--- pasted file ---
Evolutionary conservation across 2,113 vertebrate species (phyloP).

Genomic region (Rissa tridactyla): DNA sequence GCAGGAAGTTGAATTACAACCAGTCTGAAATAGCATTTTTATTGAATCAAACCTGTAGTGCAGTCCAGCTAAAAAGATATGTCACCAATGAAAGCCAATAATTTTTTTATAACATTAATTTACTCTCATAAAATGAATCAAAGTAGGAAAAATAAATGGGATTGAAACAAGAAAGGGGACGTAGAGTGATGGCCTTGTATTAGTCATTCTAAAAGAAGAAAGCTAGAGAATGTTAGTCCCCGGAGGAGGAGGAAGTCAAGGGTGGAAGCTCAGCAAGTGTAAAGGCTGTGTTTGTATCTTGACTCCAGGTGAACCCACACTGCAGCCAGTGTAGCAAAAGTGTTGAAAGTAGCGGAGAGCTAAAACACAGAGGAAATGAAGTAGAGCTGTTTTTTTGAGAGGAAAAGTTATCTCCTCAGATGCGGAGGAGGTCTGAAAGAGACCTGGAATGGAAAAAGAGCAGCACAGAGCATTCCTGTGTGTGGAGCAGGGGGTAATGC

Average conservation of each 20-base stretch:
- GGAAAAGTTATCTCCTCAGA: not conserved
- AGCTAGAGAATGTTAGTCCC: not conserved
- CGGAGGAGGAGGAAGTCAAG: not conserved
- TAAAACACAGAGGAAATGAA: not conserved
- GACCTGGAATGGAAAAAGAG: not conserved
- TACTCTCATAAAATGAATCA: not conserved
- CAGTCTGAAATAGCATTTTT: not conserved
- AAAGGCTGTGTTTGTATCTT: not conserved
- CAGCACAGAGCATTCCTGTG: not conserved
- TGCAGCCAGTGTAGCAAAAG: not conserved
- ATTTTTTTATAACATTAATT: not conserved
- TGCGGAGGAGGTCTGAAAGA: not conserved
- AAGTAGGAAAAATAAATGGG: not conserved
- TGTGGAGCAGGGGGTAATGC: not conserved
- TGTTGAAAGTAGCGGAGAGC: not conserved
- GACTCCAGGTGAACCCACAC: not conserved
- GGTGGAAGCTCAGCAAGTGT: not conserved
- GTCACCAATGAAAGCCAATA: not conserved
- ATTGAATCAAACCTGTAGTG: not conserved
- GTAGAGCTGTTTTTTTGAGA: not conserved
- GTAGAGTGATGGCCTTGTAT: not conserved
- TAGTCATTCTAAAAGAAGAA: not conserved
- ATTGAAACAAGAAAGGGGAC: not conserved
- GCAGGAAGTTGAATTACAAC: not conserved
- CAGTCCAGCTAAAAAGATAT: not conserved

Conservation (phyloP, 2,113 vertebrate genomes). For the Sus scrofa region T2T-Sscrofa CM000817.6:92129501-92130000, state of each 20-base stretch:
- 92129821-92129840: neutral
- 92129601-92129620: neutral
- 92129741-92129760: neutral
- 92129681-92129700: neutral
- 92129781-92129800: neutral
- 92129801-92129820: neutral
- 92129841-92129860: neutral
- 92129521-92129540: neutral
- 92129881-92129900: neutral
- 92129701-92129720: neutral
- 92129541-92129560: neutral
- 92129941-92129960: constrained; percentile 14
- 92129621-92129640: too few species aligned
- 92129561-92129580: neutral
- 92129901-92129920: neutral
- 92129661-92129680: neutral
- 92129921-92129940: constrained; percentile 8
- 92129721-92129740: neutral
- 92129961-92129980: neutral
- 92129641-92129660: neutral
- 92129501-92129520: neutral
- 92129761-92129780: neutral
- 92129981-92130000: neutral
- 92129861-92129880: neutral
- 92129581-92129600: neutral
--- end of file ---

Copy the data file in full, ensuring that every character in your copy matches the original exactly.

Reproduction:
Evolutionary conservation across 2,113 vertebrate species (phyloP).

Genomic region (Rissa tridactyla): DNA sequence GCAGGAAGTTGAATTACAACCAGTCTGAAATAGCATTTTTATTGAATCAAACCTGTAGTGCAGTCCAGCTAAAAAGATATGTCACCAATGAAAGCCAATAATTTTTTTATAACATTAATTTACTCTCATAAAATGAATCAAAGTAGGAAAAATAAATGGGATTGAAACAAGAAAGGGGACGTAGAGTGATGGCCTTGTATTAGTCATTCTAAAAGAAGAAAGCTAGAGAATGTTAGTCCCCGGAGGAGGAGGAAGTCAAGGGTGGAAGCTCAGCAAGTGTAAAGGCTGTGTTTGTATCTTGACTCCAGGTGAACCCACACTGCAGCCAGTGTAGCAAAAGTGTTGAAAGTAGCGGAGAGCTAAAACACAGAGGAAATGAAGTAGAGCTGTTTTTTTGAGAGGAAAAGTTATCTCCTCAGATGCGGAGGAGGTCTGAAAGAGACCTGGAATGGAAAAAGAGCAGCACAGAGCATTCCTGTGTGTGGAGCAGGGGGTAATGC

Average conservation of each 20-base stretch:
- GGAAAAGTTATCTCCTCAGA: not conserved
- AGCTAGAGAATGTTAGTCCC: not conserved
- CGGAGGAGGAGGAAGTCAAG: not conserved
- TAAAACACAGAGGAAATGAA: not conserved
- GACCTGGAATGGAAAAAGAG: not conserved
- TACTCTCATAAAATGAATCA: not conserved
- CAGTCTGAAATAGCATTTTT: not conserved
- AAAGGCTGTGTTTGTATCTT: not conserved
- CAGCACAGAGCATTCCTGTG: not conserved
- TGCAGCCAGTGTAGCAAAAG: not conserved
- ATTTTTTTATAACATTAATT: not conserved
- TGCGGAGGAGGTCTGAAAGA: not conserved
- AAGTAGGAAAAATAAATGGG: not conserved
- TGTGGAGCAGGGGGTAATGC: not conserved
- TGTTGAAAGTAGCGGAGAGC: not conserved
- GACTCCAGGTGAACCCACAC: not conserved
- GGTGGAAGCTCAGCAAGTGT: not conserved
- GTCACCAATGAAAGCCAATA: not conserved
- ATTGAATCAAACCTGTAGTG: not conserved
- GTAGAGCTGTTTTTTTGAGA: not conserved
- GTAGAGTGATGGCCTTGTAT: not conserved
- TAGTCATTCTAAAAGAAGAA: not conserved
- ATTGAAACAAGAAAGGGGAC: not conserved
- GCAGGAAGTTGAATTACAAC: not conserved
- CAGTCCAGCTAAAAAGATAT: not conserved

Conservation (phyloP, 2,113 vertebrate genomes). For the Sus scrofa region T2T-Sscrofa CM000817.6:92129501-92130000, state of each 20-base stretch:
- 92129821-92129840: neutral
- 92129601-92129620: neutral
- 92129741-92129760: neutral
- 92129681-92129700: neutral
- 92129781-92129800: neutral
- 92129801-92129820: neutral
- 92129841-92129860: neutral
- 92129521-92129540: neutral
- 92129881-92129900: neutral
- 92129701-92129720: neutral
- 92129541-92129560: neutral
- 92129941-92129960: constrained; percentile 14
- 92129621-92129640: too few species aligned
- 92129561-92129580: neutral
- 92129901-92129920: neutral
- 92129661-92129680: neutral
- 92129921-92129940: constrained; percentile 8
- 92129721-92129740: neutral
- 92129961-92129980: neutral
- 92129641-92129660: neutral
- 92129501-92129520: neutral
- 92129761-92129780: neutral
- 92129981-92130000: neutral
- 92129861-92129880: neutral
- 92129581-92129600: neutral